Cocktail Science for Dummies – mastering the 6 basic cocktails and becoming the Sultan of Drinks sooner than you could dream of
You, like everyone, probably already know what a pangram is, it is a sentence that uses every alphabet of the English language, at least once. “The Quick Brown Fox Jumped over the Lazy Dog” is one such you already knew and “Pack my box with five dozen liquor jugs” is probably one you just knew, now. But knowing one of these sentences would theoretically mean, you knew all the alphabets.
Similarly, there are cocktails too, six of them, mixologists and cocktail historians consider to be the six basic cocktails, understanding which blesses you with the knowledge of unlimited iterations and combinations to create cocktails of your own.
Core, Balance and Seasoning – the core science of mixology
In mixology, there are three key elements that are used to create cocktails: core, balance and seasoning.
The core is the main ingredient of the cocktail, the liquor, such as vodka, rum or whiskey.
The balance helps to offset the sweetness of the core, or often just for the opposite reason, to add sweetness and herbal flavours to the neutral or unfavourable taste of the core and that and can be achieved with bitters, acid, sugar or liqueurs that bring delicate spices, fruits and herbs to the palate.
The seasoning is used to add flavour and aroma to the drink and can include fresh fruit, herbs or spices.
The purpose of these three elements is to create a well-rounded cocktail that is not too sweet, too strong or too bland. When used correctly, they will work together to enhance the flavours of the drink and make it more enjoyable to consume.
The Six Basic Cocktails – experimenting with the core or balance and adding different seasonings to these will bring new cocktails to your table
There are six basic cocktails that every bartender should know how to make. They are the Martini, the Eggnog, the Old Fashioned, the Margarita, the Daiquiri, and the Mojito. Each of these cocktails has a unique flavour and history, and they are all essential drinks to have in your repertoire. With these six cocktails, you will be able to make any number of variations and create countless new drinks. So, learn them well and enjoy making them for your friends and family!
There are several probable candidates for the basic six
However, there are a few differences in this list too, since for some experts, like those at vinepair the six are Old Fashioned, Martini, Daiquiri, Sidecar, Whiskey Highball, and Flip.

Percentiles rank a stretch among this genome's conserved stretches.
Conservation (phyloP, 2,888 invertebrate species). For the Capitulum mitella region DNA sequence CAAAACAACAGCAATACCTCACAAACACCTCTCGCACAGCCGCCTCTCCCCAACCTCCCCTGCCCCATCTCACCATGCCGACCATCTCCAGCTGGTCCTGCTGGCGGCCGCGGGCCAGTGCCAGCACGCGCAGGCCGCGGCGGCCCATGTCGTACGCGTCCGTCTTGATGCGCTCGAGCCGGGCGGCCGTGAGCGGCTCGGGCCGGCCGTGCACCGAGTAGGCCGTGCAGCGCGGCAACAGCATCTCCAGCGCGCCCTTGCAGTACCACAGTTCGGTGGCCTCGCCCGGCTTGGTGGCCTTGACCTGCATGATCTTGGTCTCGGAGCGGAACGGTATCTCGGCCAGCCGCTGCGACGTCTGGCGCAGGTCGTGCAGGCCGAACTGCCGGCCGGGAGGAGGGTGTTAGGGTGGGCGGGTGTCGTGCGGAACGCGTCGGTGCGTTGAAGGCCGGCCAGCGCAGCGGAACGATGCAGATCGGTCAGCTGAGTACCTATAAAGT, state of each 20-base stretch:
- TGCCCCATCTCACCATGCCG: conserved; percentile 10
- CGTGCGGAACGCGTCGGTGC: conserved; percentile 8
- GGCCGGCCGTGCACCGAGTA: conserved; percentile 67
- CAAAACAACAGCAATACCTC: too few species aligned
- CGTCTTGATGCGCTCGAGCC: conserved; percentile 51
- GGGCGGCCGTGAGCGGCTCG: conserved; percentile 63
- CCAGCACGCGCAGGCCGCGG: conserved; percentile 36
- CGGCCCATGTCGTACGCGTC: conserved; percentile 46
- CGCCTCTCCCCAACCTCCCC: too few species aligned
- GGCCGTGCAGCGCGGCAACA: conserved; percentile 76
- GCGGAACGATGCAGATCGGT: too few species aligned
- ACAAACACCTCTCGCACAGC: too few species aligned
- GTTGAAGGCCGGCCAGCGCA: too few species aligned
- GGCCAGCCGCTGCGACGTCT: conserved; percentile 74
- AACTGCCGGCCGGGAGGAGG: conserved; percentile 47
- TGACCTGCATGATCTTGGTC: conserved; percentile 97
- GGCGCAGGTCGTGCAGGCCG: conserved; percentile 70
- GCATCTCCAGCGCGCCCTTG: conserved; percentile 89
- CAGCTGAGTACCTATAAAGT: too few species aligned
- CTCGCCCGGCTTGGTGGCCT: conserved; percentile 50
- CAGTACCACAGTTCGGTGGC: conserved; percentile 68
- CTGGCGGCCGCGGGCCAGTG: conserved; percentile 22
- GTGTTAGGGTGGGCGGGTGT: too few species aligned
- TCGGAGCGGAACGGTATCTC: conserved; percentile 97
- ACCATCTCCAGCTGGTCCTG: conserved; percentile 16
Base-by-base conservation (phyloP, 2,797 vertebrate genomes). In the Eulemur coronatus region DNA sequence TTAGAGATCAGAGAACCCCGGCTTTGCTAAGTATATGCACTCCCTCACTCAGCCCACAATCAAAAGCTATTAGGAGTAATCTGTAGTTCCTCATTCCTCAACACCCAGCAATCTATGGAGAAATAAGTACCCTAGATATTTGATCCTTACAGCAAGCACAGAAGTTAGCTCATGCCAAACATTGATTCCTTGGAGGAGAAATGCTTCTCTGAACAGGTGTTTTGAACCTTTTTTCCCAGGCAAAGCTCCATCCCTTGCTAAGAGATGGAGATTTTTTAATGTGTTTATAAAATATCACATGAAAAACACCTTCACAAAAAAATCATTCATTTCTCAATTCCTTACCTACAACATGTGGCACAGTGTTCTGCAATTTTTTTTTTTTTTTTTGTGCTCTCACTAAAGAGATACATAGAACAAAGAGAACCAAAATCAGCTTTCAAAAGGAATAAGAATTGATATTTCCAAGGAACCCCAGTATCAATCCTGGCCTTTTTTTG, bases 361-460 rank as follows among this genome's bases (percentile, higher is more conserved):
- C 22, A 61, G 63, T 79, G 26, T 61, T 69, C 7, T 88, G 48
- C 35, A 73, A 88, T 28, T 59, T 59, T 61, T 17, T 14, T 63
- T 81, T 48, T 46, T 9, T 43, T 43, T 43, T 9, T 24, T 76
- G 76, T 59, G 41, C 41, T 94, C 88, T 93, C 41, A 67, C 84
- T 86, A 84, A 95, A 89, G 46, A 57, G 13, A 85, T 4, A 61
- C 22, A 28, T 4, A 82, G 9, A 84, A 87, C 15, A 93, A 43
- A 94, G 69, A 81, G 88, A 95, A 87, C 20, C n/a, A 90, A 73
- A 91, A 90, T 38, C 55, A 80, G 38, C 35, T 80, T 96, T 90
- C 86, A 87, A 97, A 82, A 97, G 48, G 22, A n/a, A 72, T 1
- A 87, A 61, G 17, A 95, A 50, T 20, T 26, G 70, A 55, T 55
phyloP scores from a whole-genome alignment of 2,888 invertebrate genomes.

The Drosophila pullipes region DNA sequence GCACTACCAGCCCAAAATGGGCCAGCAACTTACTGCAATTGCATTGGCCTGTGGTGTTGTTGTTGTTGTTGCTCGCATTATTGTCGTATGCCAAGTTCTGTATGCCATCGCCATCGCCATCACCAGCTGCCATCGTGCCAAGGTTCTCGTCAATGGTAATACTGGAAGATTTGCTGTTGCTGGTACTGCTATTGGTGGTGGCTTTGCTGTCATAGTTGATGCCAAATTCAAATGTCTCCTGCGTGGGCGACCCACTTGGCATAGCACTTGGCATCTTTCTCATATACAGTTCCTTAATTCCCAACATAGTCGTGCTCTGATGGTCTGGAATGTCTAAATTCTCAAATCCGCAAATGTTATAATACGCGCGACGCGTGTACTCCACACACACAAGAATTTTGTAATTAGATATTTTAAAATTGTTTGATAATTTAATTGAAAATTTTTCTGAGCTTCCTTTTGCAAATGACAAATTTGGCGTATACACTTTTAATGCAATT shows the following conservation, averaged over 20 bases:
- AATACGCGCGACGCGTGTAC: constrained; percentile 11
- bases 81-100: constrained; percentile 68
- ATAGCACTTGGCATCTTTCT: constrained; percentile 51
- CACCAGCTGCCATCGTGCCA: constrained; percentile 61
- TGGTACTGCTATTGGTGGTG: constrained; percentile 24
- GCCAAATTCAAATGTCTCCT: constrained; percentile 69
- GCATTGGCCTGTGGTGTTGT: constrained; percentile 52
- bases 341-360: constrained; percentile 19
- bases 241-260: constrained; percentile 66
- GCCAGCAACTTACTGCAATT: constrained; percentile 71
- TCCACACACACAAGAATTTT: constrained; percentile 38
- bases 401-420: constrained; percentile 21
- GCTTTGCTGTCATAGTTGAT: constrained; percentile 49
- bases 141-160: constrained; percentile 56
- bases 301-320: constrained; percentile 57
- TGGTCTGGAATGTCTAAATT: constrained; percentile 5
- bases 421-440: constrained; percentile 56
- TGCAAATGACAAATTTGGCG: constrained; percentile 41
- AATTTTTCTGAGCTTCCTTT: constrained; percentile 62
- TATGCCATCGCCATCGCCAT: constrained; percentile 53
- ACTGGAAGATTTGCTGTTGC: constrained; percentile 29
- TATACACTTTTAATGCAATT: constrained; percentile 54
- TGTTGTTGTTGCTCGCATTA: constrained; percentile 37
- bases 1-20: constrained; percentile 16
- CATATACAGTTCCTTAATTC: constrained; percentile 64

So there is no final list! True, but that’s what we are trying to explain here, there is a core reason behind one cocktail replacing another in the lists, it’s because they belong to the same group/class, and each one could be considered the candidate for the list equally, based on their heritage and popularity.
For example, Margarita and Sidecar replace each other in the lists, and if you look into the cocktails and their ingredients, you’ll see both cocktails use a Triple Sec as the Balance. Traditionally Margarita recipes uses Cointreau, which is an expensive refined orange-liqueur and Sidecar uses Triple Sec, the lesser expensive brand of Orange Liqueur.
NOTE: Triple Sec refers to both the Category of the liqueur and the brand Triple Sec, so technically a Triple Sec is a Triple Sec and a Cointreau is a Triple Sec too. And thus, as one of the basic cocktails of the Tequila/Cognac Core, Cointreau Balance and Lime Seasoning, the Sidecar and Margarita are interchangeable.
The other basic group of cocktails is the Base Liquor, Soda Water/Seltzer Water and Lemon Wedge group and in this group the Whiskey Highball and the Mojito are usually referred to as one of the major recipes from this group in the basic cocktails lists above. So, in list one we have Mojito while in list two we have Whiskey Highball. In these two recipes, the Soda Water, Lime Juice/Wedge balance and seasoning remain same while the core changes from Whiskey in the Whiskey Highball to White Rum in the Mojito.